Tender Juicy Beef Ribs



You don’t have to be a die-hard pitmaster to make tender juicy beef ribs. All you need is a little time, a grill, and some foil.

These ribs were marinated in a soy-sauce-vinegar combo with a bit of Tabasco sauce for heat and some honey for a touch of sweet. I zipped them up with the marinade in a plastic bag first thing in the morning. After a couple of hours, I flipped the bag over to make sure both sides got equal love.

Three hours before dinner, I started cooking. These ribs cook over direct heat and indirect heat. Direct heat is when you cook food directly over the fire. Indirect heat is when the fire is on the other side of the grill. With the grill cover closed, the meat still cooks, but it’s not directly over the fire, so it doesn’t cook too fast or burn.  If you have a gas grill, this just means turning off the burner(s) on one side. If you have a charcoal grill, you just need to push the coals to one side.

First using direct heat, sear the ribs on all sides.

Then using indirect heat, let the ribs cook in a covered 275-degree grill for 30 minutes.

Finally for super juicy ribs, wrap the ribs in a foil pouch and continue cooking for another 2 hours over indirect heat. As the ribs cook, the juices will remain in the pouch and will really flavor and tenderize the meat.

You can put all the ribs in one pouch, or you can make individual pouches with 3–4 ribs inside, so each person gets their own foil pack of meaty goodness.


  • 1/2 cup soy sauce
  • 1/2 cup red wine vinegar
  • 1/2 cup beef broth
  • 2 tablespoons Tabasco sauce
  • 3 tablespoons honey
  • 2–3 pounds boneless beef ribs


In a small bowl, whisk together the soy sauce, vinegar, broth, Tabasco sauce, and honey. Place the ribs in a zip-top bag. Pour the marinade inside and rub to coat. Seal the bag and let marinate at least 4 hours.

Heat the grill to high. Place the ribs on direct heat and sear on each side for five minutes. Discard the extra marinade.

Move the ribs to indirect heat. (For a gas grill, turn the heat off on one side and move the ribs to that side. For a charcoal grill, push the coals to one side and move the ribs to the side with no coals.). Close the lid and grill for 30 minutes.

Wrap the ribs in foil and continue grilling for 2 hours. The internal temperature of the grill should be kept at 275 degrees.

Open the foil pouch and place the ribs on a platter. Pour the broth from the foil pouch over the ribs and serve.

Ribs They’ll Love



I’ve been making (or attempting to make) ribs for years. I’ve tried boiling them, smoking them, baking them, and just plain grilling them. They always turned out just okay.

Then in 2009 when I lived in Belgium, I finally came up with a technique that worked. My husband entered me into an Army rib cook-off against some burly soldiers who appeared to be true pitmasters.

I wanted ribs that were fall-off-the-bone juicy with charred, crispy fat. I read through every BBQ cookbook I had and scoured the internet for techniques. I also did a lot more testing, which my husband enjoyed … he probably entered me into the contest just for the pretesting.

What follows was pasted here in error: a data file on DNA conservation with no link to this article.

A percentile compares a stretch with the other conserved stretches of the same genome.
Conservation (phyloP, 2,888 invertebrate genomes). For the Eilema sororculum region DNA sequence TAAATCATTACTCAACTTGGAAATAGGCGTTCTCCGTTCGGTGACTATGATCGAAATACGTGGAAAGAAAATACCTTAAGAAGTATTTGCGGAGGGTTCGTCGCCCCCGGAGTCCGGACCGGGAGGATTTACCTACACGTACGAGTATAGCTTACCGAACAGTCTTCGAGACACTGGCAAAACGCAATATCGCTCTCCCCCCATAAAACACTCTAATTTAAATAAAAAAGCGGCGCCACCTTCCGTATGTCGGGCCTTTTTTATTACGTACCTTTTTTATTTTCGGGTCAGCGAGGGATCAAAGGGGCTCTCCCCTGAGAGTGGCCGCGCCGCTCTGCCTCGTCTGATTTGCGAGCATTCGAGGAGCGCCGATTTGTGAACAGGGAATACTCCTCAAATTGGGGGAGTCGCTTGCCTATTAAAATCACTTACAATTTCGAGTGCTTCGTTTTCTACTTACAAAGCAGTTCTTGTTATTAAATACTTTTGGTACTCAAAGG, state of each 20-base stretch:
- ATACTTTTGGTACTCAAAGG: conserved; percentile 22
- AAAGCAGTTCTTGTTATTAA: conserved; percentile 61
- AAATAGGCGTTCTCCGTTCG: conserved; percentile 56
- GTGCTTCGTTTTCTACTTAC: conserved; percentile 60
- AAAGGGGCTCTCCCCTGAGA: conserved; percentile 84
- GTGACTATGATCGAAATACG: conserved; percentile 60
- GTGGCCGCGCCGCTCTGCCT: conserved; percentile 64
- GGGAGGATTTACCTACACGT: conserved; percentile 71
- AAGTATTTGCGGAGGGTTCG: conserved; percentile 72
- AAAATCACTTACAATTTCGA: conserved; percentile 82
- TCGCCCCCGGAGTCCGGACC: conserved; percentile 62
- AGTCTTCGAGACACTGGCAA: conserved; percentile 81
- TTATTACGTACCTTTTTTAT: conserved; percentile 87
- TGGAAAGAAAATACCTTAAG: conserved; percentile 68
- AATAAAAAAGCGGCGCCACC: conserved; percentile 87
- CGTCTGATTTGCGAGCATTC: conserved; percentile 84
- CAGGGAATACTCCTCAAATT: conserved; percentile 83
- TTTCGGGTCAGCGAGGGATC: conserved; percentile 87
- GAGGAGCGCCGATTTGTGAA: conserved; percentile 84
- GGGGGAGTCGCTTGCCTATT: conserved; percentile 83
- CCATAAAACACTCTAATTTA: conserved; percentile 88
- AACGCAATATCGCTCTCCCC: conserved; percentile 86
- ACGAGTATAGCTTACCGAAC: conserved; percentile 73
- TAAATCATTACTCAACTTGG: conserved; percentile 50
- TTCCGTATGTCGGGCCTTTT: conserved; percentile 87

Here’s all it takes:

1. Strip ’em. Remove the silverskin. It’s a membrane that is chewy and leathery. No one wants leathery ribs.

2. Love ’em. Give your ribs some love with a rub down of Zestuous rub (or your favorite rub), and bathe ’em nice in some soy sauce and vinegar.

3. Bake ’em. Take advantage of the pork fat and bone marrow. Putting the ribs in a pan and covering with foil, allows the meat to steam in its own juices and the flavorful rub.

4. Grill ’em. At this point, the meat is already fall-off-the-bone, but you want to get that nice char on the fat for finger-licking ribs.

This recipe also includes a homemade Zestuous Sauce made from the pan juices It’s really easy, but you can use any sauce or grill ’em naked. Your call. You can do steps 1–3 and make the sauce ahead of time, so when it’s time to party, the ribs are ready in 15 minutes.

I actually won the rib cook-off. Those apron-wearing, tong-yielding men had nothing on me. I was super excited, not just for the win, but because I had finally mastered ribs. 


  • 1 slab pork ribs
  • Zestuous Rub
  • 1/4 cup soy sauce
  • 1/4 cup apple cider vinegar
  • 1 tablespoon Worcestershire sauce
  • 1/2 teaspoon liquid smoke (optional)

Zestuous Sauce

  • 1/4 cup maple syrup
  • 1/4 cup ketchup
  • 1 tablespoon Dijon mustard
  • Hot sauce to taste (optional)


Using a paper towel, grab the silverskin on the back of the ribs and pull off as much as you can.

If you are using spare ribs, trim the ribs to separate the top portion of meat from the rib cage, and cut into serving-size portions (about 3 ribs per serving).

Place the ribs into a 13 x 9 pan. Generously rub Zestuous rub all over the meat.

In a small bowl, combine soy sauce, apple cider vinegar, Worcestershire sauce, and liquid smoke. Pour evenly over the ribs. Cover with foil and bake in a 300-degree oven for 3 hours.

Remove the ribs from the pan and pour the juices into a fat separator.

In a small pot, combine 1 cup of the juices with maple syrup, ketchup, and mustard. If you like your sauce spicy, add hot sauce to taste. Reduce over medium-low heat for 15 minutes, until slightly thickened.

When it’s time to eat, light up the grill to medium heat. Grill the ribs just long enough to get the fat on the ribs a little crispy. Baste with barbecue sauce as you grill. This should take no longer than 10–15 minutes.

Serve with extra sauce. Enjoy you grill master, you!

(Recipes by Christie Vanover, zestuous.com)